In my judgment, we've reached that point. Five months is long enough.

Hilzoy 10:37 PM Permalink | Trackbacks | Comments (28)

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"a person who cared about his state"

Remind me again - which political party was it that enthroned selfishness and greed?

Posted by: Zandru on April 13, 2009 at 10:49 PM | PERMALINK

But you forget....this is no longer a MN election....in the eyes of the GOP this is a national matter and they truly believe that the best use of the situation is to drag it out as long as possible. The party will likely pour a LOT of money into whatever it takes to try and drag this out.

What is going to be interesting to see is whether the Dems in the Senate seek to seat Franken sooner rather than later. I think they ought to and force the GOP's hand. It will leave the minority party bathed in a harsh spotlight of trying to block a Senate election if they manage to stop it and if they don't they'll probably go right to court to try and overturn such action, again looking more and more like the party of no!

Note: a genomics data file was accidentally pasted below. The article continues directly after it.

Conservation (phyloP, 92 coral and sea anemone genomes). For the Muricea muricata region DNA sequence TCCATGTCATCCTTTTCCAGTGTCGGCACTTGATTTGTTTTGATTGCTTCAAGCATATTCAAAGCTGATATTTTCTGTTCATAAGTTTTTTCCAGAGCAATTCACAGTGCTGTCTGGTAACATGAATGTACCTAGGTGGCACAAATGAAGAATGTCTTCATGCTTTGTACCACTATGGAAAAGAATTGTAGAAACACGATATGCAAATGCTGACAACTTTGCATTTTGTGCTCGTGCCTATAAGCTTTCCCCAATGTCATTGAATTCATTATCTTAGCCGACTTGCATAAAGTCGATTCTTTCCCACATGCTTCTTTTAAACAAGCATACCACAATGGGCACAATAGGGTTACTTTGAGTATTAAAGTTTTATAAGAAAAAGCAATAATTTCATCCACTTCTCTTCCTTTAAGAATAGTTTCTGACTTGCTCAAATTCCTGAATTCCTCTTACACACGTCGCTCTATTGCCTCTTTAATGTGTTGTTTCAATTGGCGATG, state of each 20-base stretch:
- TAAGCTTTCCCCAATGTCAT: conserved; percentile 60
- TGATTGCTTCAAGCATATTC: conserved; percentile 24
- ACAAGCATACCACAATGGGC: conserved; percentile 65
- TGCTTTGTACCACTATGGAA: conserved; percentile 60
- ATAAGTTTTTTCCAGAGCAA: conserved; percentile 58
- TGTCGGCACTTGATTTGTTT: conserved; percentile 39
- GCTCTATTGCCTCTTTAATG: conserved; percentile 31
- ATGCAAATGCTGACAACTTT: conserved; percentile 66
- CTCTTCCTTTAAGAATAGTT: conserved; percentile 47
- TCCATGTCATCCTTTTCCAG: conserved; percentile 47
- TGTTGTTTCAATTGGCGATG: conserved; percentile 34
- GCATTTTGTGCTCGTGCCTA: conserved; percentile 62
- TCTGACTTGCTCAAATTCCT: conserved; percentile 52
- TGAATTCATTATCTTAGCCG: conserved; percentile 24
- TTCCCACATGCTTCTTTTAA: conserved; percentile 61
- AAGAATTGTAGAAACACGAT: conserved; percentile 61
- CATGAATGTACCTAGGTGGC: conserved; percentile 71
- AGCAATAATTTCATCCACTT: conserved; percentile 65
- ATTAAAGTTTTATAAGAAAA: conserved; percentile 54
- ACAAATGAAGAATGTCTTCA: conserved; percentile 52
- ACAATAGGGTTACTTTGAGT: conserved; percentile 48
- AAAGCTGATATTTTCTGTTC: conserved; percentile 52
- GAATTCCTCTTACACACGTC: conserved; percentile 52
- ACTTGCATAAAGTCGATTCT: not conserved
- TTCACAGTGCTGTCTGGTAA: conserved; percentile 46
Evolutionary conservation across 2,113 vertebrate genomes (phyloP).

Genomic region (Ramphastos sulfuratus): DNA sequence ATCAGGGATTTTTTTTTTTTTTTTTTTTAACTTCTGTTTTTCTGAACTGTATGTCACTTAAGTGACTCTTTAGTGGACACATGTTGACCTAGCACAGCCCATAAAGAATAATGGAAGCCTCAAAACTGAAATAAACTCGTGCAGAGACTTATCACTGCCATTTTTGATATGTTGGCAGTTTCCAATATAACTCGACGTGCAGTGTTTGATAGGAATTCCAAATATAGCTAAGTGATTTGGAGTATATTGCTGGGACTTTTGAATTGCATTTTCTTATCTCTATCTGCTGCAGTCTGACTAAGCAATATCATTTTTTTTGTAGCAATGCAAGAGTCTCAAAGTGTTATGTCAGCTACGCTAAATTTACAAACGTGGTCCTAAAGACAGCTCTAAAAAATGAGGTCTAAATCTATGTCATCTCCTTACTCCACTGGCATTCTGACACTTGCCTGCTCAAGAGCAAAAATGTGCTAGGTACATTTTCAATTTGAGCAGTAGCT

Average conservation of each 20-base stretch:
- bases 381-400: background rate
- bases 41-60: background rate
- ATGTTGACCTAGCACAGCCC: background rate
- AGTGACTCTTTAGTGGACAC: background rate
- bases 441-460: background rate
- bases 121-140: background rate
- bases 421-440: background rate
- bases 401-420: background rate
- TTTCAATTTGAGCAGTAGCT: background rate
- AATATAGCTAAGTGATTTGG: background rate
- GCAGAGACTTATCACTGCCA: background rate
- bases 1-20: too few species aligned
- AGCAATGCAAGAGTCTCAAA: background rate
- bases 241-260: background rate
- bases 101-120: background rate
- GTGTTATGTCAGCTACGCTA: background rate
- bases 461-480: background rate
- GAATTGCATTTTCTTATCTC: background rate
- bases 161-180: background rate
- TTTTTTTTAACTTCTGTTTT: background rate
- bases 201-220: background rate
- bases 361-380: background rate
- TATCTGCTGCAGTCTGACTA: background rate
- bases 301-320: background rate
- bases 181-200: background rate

Now let me ask again....what does the GOP stand FOR?

Posted by: dweb on April 13, 2009 at 10:58 PM | PERMALINK

Is Franken going to get a full 6 years in the Senate, or will his term end in January 2015?

Posted by: Tree on April 13, 2009 at 11:10 PM | PERMALINK

Has anybody been polling Minnesotans to see what they think Coleman should do?

I would think that public opinion would turn strongly against him at this point should he appeal beyond the State Supreme Court.

Posted by: mfw13 on April 13, 2009 at 11:19 PM | PERMALINK

Norm Coleman has a legal right to appeal this case. But that doesn't mean that exercising that right is the right thing to do.

anyone considering a republican "doing the right thing", doing anything for anyone or anything other than themselves, hasn't been paying attention or learned anything about republicans going back 40 years. Name one republican ever "doing the right thing" in the last 40 years - can't be done, because such an instance doesn't exist.

Posted by: zoot on April 13, 2009 at 11:27 PM | PERMALINK